ARN has further strengthened its commercial offering, with the evolution of its Dynamic Audio proposition. Dynamic Audio 2.0 gives brands access to ARN’s audio assets with contextual integration, all backed by new, in-house neuroscientific research.
ARN launched Dynamic Audio in May 2020 making it the first media business in the world to provide dynamically targeted advertising on AM, FM and DAB+ radio that could be measured in real time. The launch was part of ARN’s long-term strategy to diversify its commercial offering for clients.
Dynamic Audio now gives brands access to dynamic sponsorship of news, weather, sport, traffic plus fuel updates, entertainment and other content segments across ARN. Working with ARN, brands can tailor ads in real time to optimise performance, effectively achieving the personalisation of digital at the scale of broadcast radio.
ARN’s head of audio product & innovation, Adam Williams (pictured) said, “After delivering this world-first to the market last year, Dynamic Audio has already been a phenomenal success story for ARN’s business. The reaction from advertisers has been superb as it’s allowed us to deliver far superior connection to our client’s customers resulting in higher commercial returns for their businesses. This 2.0 evolution allows us to provide even more opportunities to integrate our clients on air with messages that are contextually relevant to the audience at the moment they hear them.”
Testing the efficacy of Dynamic Audio has also been taking place in ARN’s Neuro Lab. ARN launched Neuro Lab in late 2020, investing in an in-house neuroscientific research team. This investment to understand the role of audio and its influence on people was developed to assist advertisers to make informed choices about how they can best take advantage of audio.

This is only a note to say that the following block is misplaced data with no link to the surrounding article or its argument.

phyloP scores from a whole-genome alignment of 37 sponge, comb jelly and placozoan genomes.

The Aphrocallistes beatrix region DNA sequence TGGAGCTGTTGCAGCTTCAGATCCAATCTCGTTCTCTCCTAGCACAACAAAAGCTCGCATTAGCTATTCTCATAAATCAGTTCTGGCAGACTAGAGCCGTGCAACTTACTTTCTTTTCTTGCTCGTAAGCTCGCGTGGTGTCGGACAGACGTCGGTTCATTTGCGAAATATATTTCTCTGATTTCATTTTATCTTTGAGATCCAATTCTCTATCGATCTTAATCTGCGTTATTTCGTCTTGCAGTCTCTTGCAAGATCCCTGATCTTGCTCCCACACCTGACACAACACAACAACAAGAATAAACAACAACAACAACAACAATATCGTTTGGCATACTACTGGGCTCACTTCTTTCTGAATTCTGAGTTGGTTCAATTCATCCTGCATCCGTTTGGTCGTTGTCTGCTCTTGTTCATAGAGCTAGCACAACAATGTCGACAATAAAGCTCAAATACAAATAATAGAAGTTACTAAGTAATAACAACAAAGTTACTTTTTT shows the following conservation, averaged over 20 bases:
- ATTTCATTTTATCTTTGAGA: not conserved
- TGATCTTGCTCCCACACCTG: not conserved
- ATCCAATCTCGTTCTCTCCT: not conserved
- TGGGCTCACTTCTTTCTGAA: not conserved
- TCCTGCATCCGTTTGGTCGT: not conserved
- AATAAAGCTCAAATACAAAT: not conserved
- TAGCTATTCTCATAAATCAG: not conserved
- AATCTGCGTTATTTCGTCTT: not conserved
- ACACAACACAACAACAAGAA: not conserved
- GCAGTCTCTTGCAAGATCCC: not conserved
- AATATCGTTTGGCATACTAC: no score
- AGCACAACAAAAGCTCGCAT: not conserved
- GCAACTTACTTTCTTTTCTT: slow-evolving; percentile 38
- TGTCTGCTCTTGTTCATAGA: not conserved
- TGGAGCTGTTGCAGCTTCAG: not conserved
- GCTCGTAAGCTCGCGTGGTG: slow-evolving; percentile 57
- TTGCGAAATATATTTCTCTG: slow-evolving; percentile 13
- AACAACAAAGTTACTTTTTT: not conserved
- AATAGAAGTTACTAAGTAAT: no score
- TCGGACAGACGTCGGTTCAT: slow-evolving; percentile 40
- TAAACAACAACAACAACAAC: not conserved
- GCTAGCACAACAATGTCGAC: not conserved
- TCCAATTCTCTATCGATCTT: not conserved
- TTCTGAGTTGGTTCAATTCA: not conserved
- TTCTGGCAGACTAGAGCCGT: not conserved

Neuro Lab’s testing on the Dynamic Audio format shows brain activity that indicates increased attention and positive attitude when compared to standard advertising.
Led by research and neuroscience specialist, Dr Shannon Bosshard, and ARN’s director of research and insights, Justin Stone, the study measured attention, engagement, attitude, and memory by mapping brain activity of people listening to Dynamic Audio content and a standard ad.
Bosshard said research has shown an individual’s brain recognises relevant content and increases attention accordingly. The current study showed areas of the brain responsible for attending to audio-based advertising were 109% more active during a Dynamic Audio ad format than during a standard ad.
The study also split the ads into 10 millisecond windows and measured positive attitudes during each window. On average, there was a 10% uplift of positive attitude during each window of the Dynamic Audio ad with peaks being on average, 53% higher than when exposed to a standard ad.
Bosshard said, “This type of research allows for a profound understanding of ARN’s listeners. The research clearly demonstrates that audio can be used to create unique, and personalised listening experiences, even within an ad break. As individuals are exposed to content, the brain has to decide what information is important, and filter out anything that is irrelevant. Dynamic audio is a simple, yet effective way of increasing advertising relevance. This research shows that when a brand gets this combination right, and relevance is elevated, the consumers’ liking for the content and the attention that they pay, increase significantly.”